In Washington State, police officers may soon lose their right to shoot and kill people with impunity – except in King County
On January 8, King County Executive Dow Constantine announced a moratorium on the county’s unique inquest process for fatal on-duty law enforcement shootings. The moratorium will extend until a task force, named by Constantine in December, reviews possible reforms to the process. That task force’s recommendations are due in March.
Changes in how King County reviews fatal police shootings are something community activists have been demanding for decades. The format of the inquest process – in which a six-person jury is led through a narrowly defined “fact-finding” series of questions, and then asked solely to decide whether the shooting was “justified” or “not justified” – is not meant to determine criminal or civil liability. But in practice, it’s virtually guaranteed to return findings that appear to exonerate law enforcement officers. Of the several hundred such shootings since King County adopted its current system in 1971 – including ten in 2017 and over 70 in the last ten years – only once has an inquest jury concluded that the shooting was “not justified.” That was the notorious 2010 killing of Native American woodcarver John T.Williams.
That one exception proves the rule: the inquest process is stacked against victims’ families and against any attempt to hold officers accountable for questionable shootings. There are a number of reasons for this trend, but two of the most basic are defense attorneys and cross-examination.
Jurors hear from witnesses, who testify under oath – but those witnesses don’t face any cross-examination. That means attorneys for the law enforcement officers involved in the shooting can coax a narrative out of the officers and any supportive witnesses (e.g., other cops) with no critical scruntiny. Jurors are left to choose between what the officers say and what anyone else might say if it’s contradictory – and in that circumstance, officers’ testimony will almost alway be given more weight.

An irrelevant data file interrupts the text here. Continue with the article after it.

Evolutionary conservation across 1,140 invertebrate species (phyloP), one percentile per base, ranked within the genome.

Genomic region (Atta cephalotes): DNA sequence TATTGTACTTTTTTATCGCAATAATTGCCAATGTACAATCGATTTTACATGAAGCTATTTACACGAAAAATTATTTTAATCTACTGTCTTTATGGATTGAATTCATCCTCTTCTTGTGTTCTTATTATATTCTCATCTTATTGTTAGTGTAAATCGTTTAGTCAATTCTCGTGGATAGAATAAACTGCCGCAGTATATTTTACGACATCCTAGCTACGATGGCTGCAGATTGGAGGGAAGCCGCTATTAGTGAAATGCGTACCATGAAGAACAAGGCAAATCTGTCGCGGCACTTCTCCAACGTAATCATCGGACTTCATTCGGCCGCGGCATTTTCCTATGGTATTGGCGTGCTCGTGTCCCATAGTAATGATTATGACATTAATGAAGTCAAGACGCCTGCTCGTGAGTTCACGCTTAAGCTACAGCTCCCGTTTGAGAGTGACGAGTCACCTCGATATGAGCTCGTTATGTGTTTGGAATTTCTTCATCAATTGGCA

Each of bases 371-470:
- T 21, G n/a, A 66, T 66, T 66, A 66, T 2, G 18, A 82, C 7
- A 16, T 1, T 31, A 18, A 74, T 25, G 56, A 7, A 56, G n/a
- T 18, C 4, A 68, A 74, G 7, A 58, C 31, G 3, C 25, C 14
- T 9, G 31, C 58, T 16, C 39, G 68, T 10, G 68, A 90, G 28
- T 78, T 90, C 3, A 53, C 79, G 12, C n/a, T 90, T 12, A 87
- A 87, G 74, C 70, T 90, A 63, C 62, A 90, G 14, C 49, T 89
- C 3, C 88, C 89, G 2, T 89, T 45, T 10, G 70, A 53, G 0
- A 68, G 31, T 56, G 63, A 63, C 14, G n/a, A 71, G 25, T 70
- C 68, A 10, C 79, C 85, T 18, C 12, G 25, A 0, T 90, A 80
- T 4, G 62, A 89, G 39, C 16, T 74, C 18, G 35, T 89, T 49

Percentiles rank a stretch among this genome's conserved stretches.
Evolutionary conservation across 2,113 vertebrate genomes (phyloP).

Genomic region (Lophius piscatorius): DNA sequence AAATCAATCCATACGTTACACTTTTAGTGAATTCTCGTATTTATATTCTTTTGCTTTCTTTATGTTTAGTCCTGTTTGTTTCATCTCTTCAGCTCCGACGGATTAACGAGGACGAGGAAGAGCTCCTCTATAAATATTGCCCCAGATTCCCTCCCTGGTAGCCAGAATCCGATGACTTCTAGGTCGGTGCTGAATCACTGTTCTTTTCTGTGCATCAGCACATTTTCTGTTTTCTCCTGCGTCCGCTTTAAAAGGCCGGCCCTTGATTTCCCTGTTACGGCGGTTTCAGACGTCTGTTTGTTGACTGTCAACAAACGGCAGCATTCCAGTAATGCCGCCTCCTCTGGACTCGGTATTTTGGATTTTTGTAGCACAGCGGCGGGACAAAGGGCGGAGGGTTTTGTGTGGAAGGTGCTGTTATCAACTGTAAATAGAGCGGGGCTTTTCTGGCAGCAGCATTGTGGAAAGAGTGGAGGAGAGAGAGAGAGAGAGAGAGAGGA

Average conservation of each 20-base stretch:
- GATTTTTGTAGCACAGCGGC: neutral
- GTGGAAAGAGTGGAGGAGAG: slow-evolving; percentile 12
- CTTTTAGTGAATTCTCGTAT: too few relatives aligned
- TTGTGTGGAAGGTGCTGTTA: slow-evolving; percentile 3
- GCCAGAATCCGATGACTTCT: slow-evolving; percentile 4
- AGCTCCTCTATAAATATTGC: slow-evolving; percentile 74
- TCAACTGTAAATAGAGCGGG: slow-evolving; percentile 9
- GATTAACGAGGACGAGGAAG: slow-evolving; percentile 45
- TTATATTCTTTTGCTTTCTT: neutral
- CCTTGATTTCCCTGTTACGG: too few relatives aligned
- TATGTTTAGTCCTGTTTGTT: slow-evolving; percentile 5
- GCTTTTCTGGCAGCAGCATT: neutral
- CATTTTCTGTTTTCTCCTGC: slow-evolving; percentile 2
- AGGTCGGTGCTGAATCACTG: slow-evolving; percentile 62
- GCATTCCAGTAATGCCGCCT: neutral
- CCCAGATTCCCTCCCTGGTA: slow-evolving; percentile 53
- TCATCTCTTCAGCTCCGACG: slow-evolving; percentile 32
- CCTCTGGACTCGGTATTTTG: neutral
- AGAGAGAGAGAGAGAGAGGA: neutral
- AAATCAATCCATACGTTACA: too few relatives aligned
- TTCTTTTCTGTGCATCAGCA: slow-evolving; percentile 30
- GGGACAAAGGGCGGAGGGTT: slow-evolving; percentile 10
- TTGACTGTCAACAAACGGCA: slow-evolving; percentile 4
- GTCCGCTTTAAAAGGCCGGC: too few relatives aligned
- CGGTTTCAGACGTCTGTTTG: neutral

The narrowness of the questions that witnesses receive, and that jurors must answer, doesn’t include an assessment of what might have been done differently. “I had no choice but to shoot” is an unassailable statement if jurors aren’t told that there were, in fact, other choices. And that doesn’t even get to larger questions about police training, possible patterns of past abuses by the officer, or any of a number of other possibly critical factors. The jurors simply aren’t told.
Moreover, in navigating that unusual and frustrating process, families of shooting victims are on their own. Unlike a criminal trial, in which public defenders represent defendants who can’t afford a lawyer, the county doesn’t provide an attorney for the families of police shooting victims. This means that for what may be a family’s only opportunity to get sworn testimony about what happened to their loved one, a family who has already faced that lost also has to pay for legal representation to help find out what happened. Having an attorney doesn’t mean there will be any accountability – but not being represented virtually guarantees that from a family’s standpoint, nothing useful (like testimony that can be used in a later civil case) will come out of the inquest.
Instead, an inquest jury’s finding of a “justified” shooting invariably is used in the defense against any subsequent civil case. And this is why, despite the inquest system’s having been a target of criticism for over a generation, the need to reform or replace it has gained sudden urgency. It appears likely that I-940, the De-Escalate Washington initiative that would change our state’s absurdly impossible standard for criminal prosecution of bad law enforcement shootings, will make it onto this year’s ballot for statewide voters. If it passes, it would, for the first time in modern history, make the prosecution of law enforcement killings possible in Washington State.